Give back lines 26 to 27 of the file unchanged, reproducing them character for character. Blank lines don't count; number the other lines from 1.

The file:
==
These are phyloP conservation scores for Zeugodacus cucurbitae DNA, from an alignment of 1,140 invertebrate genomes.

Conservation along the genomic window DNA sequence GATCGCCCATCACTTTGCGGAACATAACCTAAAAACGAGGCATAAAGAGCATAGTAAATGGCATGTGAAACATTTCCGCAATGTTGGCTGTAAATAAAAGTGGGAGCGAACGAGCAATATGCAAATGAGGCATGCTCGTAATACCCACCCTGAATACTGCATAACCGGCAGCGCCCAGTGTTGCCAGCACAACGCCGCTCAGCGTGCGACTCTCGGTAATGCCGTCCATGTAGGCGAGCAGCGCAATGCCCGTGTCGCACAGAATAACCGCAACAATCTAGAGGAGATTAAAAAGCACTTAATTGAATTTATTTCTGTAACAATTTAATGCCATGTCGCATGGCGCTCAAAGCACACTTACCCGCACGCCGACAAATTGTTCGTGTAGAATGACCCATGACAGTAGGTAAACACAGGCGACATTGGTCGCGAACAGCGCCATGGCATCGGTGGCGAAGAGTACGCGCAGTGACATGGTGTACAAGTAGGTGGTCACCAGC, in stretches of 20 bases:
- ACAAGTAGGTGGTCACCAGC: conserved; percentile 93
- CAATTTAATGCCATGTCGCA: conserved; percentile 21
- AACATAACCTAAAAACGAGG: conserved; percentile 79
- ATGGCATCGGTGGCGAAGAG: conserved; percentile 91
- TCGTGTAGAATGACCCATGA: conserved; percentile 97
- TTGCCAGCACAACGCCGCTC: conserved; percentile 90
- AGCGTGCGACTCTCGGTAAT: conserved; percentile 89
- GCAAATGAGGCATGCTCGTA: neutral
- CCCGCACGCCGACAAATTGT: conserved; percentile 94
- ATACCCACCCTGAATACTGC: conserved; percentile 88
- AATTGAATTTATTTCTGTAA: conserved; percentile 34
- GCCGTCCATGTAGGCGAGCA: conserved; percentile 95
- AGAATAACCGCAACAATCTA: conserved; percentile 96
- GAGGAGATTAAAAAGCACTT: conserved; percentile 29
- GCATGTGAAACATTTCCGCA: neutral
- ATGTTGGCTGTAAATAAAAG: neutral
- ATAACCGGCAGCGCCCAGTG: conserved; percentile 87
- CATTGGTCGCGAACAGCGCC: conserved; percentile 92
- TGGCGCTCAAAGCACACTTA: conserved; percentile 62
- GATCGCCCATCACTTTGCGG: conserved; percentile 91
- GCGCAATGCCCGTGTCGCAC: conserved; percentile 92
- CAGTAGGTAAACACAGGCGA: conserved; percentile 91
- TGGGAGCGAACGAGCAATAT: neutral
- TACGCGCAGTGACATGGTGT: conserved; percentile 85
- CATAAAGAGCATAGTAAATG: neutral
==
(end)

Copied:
- TACGCGCAGTGACATGGTGT: conserved; percentile 85
- CATAAAGAGCATAGTAAATG: neutral